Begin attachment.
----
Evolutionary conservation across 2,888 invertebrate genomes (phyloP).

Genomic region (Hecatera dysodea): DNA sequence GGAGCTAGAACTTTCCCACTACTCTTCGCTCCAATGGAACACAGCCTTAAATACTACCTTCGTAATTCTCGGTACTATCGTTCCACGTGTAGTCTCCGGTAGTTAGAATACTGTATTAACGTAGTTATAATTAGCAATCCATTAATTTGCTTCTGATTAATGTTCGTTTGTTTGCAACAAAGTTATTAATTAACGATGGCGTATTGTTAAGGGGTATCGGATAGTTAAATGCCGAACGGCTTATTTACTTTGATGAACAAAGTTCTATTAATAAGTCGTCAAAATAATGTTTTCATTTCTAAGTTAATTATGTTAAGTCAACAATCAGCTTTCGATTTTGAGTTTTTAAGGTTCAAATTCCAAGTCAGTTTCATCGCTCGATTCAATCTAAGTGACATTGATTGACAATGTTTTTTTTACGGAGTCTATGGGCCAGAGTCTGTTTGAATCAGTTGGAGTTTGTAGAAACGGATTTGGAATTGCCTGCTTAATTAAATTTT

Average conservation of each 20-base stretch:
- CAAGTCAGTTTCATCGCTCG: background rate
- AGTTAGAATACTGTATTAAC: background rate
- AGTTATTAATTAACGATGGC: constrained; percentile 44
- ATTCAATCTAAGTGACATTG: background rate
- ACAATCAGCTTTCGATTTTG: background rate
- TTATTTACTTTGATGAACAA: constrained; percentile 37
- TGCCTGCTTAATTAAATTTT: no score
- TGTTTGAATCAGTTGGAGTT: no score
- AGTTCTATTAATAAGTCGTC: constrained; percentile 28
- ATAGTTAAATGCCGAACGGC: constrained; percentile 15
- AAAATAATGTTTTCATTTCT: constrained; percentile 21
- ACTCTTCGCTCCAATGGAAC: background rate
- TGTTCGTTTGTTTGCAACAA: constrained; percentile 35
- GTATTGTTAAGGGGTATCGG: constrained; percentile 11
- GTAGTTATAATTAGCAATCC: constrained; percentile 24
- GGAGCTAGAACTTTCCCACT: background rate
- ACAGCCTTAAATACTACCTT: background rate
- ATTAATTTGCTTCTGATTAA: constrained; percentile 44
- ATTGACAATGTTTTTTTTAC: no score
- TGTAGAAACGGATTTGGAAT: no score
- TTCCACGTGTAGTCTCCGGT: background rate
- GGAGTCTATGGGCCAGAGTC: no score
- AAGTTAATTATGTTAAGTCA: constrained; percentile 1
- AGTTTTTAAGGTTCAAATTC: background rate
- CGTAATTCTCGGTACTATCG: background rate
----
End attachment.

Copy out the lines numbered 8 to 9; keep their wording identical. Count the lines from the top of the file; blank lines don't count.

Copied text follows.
- ACAATCAGCTTTCGATTTTG: background rate
- TTATTTACTTTGATGAACAA: constrained; percentile 37